Home » News
Home » News

Taylorsville man surrenders in near-fatal car assault on stepdad

Published June 28, 2013 9:54 am

Crime • Victim could lose crushed legs.
This is an archived article that was published on sltrib.com in 2013, and information in the article may be outdated. It is provided only for personal research purposes and may not be reprinted.

A Taylorsville man suspected in a vehicular assault that left his stepfather in critical condition has turned himself into police.

Unified Police Lt. Justin Hoyal confirmed Friday that Mark Melvin Peterson, 33, had returned to the residence at 4734 S. 2700 West where the incident occurred and called police, who came to take him into custody about 3:30 p.m. Thursday.

Peterson was booked into Salt Lake County Jail on suspicion of second-degree felony aggravated assault, third-degree felony leaving the scene of an accident involving injury, and class B misdemeanor domestic assault. He remained behind bars Friday in lieu of $925 bail.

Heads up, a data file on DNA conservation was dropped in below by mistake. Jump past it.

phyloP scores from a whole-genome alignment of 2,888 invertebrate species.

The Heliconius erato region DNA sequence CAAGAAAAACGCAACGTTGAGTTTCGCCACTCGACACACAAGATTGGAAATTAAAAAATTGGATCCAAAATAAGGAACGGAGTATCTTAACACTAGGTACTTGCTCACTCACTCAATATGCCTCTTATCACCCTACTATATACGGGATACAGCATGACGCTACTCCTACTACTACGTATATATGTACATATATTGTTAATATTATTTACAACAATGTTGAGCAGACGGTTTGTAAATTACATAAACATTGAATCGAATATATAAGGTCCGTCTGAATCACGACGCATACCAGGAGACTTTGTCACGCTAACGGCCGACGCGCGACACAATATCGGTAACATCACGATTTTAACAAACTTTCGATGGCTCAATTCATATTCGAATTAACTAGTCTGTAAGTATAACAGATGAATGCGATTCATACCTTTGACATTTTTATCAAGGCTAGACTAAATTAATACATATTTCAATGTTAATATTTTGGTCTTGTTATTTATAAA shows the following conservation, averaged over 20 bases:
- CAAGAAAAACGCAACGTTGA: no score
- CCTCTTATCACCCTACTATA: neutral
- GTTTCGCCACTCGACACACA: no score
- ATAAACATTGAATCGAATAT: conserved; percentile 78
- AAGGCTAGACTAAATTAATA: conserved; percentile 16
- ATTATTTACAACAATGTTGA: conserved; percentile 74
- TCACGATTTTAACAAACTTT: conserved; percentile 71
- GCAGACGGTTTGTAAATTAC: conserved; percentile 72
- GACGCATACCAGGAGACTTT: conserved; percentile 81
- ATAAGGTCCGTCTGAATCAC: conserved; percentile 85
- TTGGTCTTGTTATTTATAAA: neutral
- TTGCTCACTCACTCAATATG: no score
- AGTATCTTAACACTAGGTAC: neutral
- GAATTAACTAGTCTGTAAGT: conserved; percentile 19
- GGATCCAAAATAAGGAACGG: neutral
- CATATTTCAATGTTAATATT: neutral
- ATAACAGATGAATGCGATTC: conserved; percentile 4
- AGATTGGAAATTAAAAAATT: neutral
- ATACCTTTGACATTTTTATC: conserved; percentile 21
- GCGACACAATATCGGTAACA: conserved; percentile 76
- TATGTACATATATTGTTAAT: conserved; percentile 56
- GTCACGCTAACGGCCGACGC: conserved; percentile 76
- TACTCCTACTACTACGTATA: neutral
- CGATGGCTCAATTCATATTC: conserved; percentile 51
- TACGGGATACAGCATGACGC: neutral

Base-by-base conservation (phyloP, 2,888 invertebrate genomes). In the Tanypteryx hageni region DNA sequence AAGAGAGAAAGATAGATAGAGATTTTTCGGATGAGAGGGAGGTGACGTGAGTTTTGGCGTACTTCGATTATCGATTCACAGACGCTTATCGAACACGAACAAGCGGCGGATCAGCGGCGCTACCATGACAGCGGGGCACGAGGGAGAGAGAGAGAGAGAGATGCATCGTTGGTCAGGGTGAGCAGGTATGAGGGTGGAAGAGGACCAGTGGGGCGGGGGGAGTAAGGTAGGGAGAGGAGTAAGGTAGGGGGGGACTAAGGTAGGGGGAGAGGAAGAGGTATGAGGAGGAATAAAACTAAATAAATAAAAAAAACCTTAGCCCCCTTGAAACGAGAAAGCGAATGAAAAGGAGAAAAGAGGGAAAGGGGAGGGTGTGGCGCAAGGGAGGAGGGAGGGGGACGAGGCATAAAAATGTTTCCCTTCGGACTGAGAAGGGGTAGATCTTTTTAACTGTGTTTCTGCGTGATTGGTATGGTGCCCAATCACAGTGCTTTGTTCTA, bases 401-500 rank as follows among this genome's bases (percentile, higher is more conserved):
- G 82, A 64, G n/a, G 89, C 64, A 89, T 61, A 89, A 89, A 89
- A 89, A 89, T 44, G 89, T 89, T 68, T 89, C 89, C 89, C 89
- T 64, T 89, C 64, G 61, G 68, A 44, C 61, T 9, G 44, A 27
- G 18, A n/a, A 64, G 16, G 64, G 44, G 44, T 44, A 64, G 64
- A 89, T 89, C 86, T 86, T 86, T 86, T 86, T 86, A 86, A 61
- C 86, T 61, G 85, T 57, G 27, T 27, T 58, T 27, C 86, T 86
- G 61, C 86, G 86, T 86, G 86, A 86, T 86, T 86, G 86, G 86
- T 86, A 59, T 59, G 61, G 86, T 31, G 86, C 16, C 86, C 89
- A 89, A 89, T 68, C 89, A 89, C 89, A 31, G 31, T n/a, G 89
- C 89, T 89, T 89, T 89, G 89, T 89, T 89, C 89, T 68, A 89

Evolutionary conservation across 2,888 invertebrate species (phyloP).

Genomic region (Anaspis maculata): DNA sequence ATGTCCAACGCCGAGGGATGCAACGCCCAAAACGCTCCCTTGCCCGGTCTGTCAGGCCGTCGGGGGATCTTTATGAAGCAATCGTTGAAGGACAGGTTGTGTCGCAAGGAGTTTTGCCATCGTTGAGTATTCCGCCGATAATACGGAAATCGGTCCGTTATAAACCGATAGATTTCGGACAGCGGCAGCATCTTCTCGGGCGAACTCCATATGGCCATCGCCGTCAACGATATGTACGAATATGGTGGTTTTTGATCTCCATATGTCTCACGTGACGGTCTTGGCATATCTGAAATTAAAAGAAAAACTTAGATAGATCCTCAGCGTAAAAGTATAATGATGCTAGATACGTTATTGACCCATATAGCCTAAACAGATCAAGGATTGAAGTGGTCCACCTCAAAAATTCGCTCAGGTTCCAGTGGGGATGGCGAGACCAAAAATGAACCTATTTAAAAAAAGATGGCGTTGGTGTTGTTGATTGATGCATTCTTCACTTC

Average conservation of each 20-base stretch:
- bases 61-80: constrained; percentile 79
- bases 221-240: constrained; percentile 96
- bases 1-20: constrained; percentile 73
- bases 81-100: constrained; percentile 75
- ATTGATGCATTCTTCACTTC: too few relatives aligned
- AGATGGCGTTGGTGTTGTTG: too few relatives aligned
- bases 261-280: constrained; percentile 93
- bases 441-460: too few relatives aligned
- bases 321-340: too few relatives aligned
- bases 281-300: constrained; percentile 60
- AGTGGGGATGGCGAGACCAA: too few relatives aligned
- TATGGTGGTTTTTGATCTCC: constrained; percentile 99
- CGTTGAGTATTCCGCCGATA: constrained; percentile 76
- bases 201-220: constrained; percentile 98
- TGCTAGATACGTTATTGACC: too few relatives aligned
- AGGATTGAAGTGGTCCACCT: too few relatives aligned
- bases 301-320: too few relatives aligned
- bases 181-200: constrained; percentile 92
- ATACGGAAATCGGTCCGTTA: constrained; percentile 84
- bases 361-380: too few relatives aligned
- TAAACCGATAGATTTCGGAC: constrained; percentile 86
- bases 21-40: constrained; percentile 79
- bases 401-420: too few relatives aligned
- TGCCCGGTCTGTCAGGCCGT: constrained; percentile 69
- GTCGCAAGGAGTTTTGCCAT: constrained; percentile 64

The 51-year-old victim, meanwhile, remained in critical condition but was improving, Hoyal said, noting doctors has reported his vital signs were stable. However, the man's legs may yet have to be amputated, according to a probable cause statement.

Hoyal said the incident occurred when an argument between Peterson and the victim moved from inside the home out into the front yard, where it became physical.

Peterson allegedly got into his 2002 silver Chevrolet Malibu to leave but the victim then stood in front of the vehicle, apparently to jot down his stepson's license plate number to give to police. That was when the Malibu purportedly lurched forward, pinning the victim against a parked Ford Ranger.

Peterson then backed out and sped from the scene, police said.


Twitter: @remims






Reader comments on sltrib.com are the opinions of the writer, not The Salt Lake Tribune. We will delete comments containing obscenities, personal attacks and inappropriate or offensive remarks. Flagrant or repeat violators will be banned. If you see an objectionable comment, please alert us by clicking the arrow on the upper right side of the comment and selecting "Flag comment as inappropriate". If you've recently registered with Disqus or aren't seeing your comments immediately, you may need to verify your email address. To do so, visit disqus.com/account.
See more about comments here.
comments powered by Disqus